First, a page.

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Mouse mothers induce parenting behaviors in fathers with ultra-sonic noises

Date:
February 25, 2013
Source:
Organization of Frontier Science and Innovation, Kanazawa University
Summary:
Researchers have demonstrated the existence of communicative signalling from female mice that induces male parental behavior.

The parental care test in ICR mice. Schematic representations of the parental care test in a mated pair isolated in an old (b–d) or new (n–p) cage. After cohabiting with their pups as a family unit (a), the parents were separated from the pups for 10min (b–e) and then reunited with ve pups (f–i). Subsequent pup retrieval behaviour was then observed (j–m), and the number of family members (new sire or dam) showing retrieval was scored and expressed as a percentage in (z) (one trial per mouse). In (a–m), the pups were placed in a new holding box (e, yellow), and the parents remained in the old box (b–d, grey) during the separation period (nΌ35 families each). The number on the right indicates the sires or dams with retrieval out of subjects tested. In (a,n–y), the pups remained in the old cage (q, grey), while the parents (separately or together) were placed in new isolation boxes (n–p, yellow; nΌ40 families each). The number on the right indicates sires or dams with retrieval out of subjects tested.
Credit: Image courtesy of Organization of Frontier Science and Innovation, Kanazawa University

Researchers at Japan's Kanazawa University have demonstrated the existence of communicative signalling from female mice that induces male parental behaviour. This research is also described in the February issue of the Kanazawa University Research Bulletin.

Most mammalian parents use communicative signals between the sexes, but it is uncertain whether such signals affect the levels of parental care in fathers. Scientists have long suspected that female mice play a definite role in encouraging paternal relationships between male mice and their pups.

Now, a research team at Kanazawa University led by Haruhiro Higashida in collaboration with scientists across Japan, Russia and the UK, have proven the existence of auditory and olfactory (smell) signals produced by females which actively trigger paternal activity in males.

Higashida and his team conducted a series of experiments with females and males living in established family groups. Pups were removed from the cage for a short time, while one or both parents remained in the nest. The pups were then returned to the cage, away from the nest. Lone females nearly always brought the pups back to the nest, but lone males were less likely to do so.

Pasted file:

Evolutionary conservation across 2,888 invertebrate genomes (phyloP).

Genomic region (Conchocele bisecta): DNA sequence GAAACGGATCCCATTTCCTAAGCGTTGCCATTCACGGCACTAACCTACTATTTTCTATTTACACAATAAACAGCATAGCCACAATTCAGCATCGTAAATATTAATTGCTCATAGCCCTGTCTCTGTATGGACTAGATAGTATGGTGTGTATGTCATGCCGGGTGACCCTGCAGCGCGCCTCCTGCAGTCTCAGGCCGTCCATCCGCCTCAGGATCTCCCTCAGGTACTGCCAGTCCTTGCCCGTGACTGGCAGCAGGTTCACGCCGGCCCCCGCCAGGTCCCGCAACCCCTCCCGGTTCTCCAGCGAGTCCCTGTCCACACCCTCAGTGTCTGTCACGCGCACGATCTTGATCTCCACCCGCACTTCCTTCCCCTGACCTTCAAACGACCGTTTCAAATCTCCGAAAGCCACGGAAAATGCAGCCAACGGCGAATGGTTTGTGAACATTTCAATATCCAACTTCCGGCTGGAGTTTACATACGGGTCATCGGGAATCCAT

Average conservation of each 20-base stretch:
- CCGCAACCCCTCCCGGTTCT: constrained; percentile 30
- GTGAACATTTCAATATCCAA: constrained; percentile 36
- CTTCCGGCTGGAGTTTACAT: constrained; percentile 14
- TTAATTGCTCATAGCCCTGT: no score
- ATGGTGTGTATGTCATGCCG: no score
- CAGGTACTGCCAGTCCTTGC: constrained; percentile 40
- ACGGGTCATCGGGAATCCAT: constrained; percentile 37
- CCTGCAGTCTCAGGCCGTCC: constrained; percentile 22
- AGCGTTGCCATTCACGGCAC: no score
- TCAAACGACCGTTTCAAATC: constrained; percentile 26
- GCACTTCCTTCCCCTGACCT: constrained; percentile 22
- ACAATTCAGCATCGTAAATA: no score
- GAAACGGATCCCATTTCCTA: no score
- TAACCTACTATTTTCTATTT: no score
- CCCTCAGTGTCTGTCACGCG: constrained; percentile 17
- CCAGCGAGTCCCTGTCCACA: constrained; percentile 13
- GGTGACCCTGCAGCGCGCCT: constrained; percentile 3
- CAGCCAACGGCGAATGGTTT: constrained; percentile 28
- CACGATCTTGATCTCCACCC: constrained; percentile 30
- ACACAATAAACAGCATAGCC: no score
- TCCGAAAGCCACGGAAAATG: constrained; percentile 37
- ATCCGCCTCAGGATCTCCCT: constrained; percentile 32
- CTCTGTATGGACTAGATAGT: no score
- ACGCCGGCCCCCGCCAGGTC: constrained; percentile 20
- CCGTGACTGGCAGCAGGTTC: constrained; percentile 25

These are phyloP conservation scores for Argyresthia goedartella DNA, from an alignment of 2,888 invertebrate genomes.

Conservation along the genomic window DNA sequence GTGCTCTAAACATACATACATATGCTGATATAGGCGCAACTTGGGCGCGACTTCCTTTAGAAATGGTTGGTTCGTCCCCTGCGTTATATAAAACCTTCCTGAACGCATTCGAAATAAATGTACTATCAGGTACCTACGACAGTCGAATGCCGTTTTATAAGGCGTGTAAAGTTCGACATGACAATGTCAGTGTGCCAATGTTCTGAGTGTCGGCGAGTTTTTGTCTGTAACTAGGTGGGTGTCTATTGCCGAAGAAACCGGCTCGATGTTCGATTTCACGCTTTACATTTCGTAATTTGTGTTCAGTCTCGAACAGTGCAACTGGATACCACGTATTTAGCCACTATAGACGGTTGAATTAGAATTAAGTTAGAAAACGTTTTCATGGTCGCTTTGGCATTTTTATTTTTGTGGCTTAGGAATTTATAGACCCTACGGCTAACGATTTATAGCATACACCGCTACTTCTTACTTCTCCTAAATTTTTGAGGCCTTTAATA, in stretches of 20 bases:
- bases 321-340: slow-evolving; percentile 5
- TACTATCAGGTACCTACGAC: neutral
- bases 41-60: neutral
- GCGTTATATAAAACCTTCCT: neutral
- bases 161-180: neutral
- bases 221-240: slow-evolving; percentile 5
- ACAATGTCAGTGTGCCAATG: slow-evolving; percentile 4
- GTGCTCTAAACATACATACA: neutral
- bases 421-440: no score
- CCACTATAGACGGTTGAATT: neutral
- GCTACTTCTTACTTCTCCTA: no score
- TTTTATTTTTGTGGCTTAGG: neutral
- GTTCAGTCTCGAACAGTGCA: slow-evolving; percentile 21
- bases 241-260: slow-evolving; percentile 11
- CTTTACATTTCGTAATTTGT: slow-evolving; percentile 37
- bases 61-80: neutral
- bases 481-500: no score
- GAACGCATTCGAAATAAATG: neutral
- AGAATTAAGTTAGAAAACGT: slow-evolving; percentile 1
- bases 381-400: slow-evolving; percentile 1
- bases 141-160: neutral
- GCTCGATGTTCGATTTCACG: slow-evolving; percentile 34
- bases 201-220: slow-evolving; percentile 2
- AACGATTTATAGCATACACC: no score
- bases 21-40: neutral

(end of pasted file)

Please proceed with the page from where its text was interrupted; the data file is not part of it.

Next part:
Most interestingly, the researchers showed that males were much more likely to retrieve pups when they remained with their mate. This behaviour may be related to ultra-sonic noises emitted by females under stress. These sounds are not emitted by males, pups or non-parental females, and they encouraged the males into parental behaviours. The females also released olfactory signals in the form of pheromones, which triggered the same reaction in the males.

Higashida and his team are keen to expand on their results by analyzing neural signalling in the male brain in response to these female communications.


Story Source:

The above story is based on materials provided by Organization of Frontier Science and Innovation, Kanazawa University. Note: Materials may be edited for content and length.


Journal Reference:

  1. Hong-Xiang Liu, Olga Lopatina, Chiharu Higashida, Hiroko Fujimoto, Shirin Akther, Alena Inzhutova, Mingkun Liang, Jing Zhong, Takahiro Tsuji, Toru Yoshihara, Kohei Sumi, Mizuho Ishiyama, Wen-Jie Ma, Mitsunori Ozaki, Satoshi Yagitani, Shigeru Yokoyama, Naofumi Mukaida, Takeshi Sakurai, Osamu Hori, Katsuji Yoshioka, Atsushi Hirao, Yukio Kato, Katsuhiko Ishihara, Ichiro Kato, Hiroshi Okamoto, Stanislav M. Cherepanov, Alla B. Salmina, Hirokazu Hirai, Masahide Asano, David A. Brown, Isamu Nagano, Haruhiro Higashida. Displays of paternal mouse pup retrieval following communicative interaction with maternal mates. Nature Communications, 2013; 4: 1346 DOI: 10.1038/ncomms2336

Cite This Page:

Organization of Frontier Science and Innovation, Kanazawa University. "Mouse mothers induce parenting behaviors in fathers with ultra-sonic noises." ScienceDaily. ScienceDaily, 25 February 2013. <www.sciencedaily.com/releases/2013/02/130225102141.htm>.
Organization of Frontier Science and Innovation, Kanazawa University. (2013, February 25). Mouse mothers induce parenting behaviors in fathers with ultra-sonic noises. ScienceDaily. Retrieved July 25, 2014 from www.sciencedaily.com/releases/2013/02/130225102141.htm
Organization of Frontier Science and Innovation, Kanazawa University. "Mouse mothers induce parenting behaviors in fathers with ultra-sonic noises." ScienceDaily. www.sciencedaily.com/releases/2013/02/130225102141.htm (accessed July 25, 2014).

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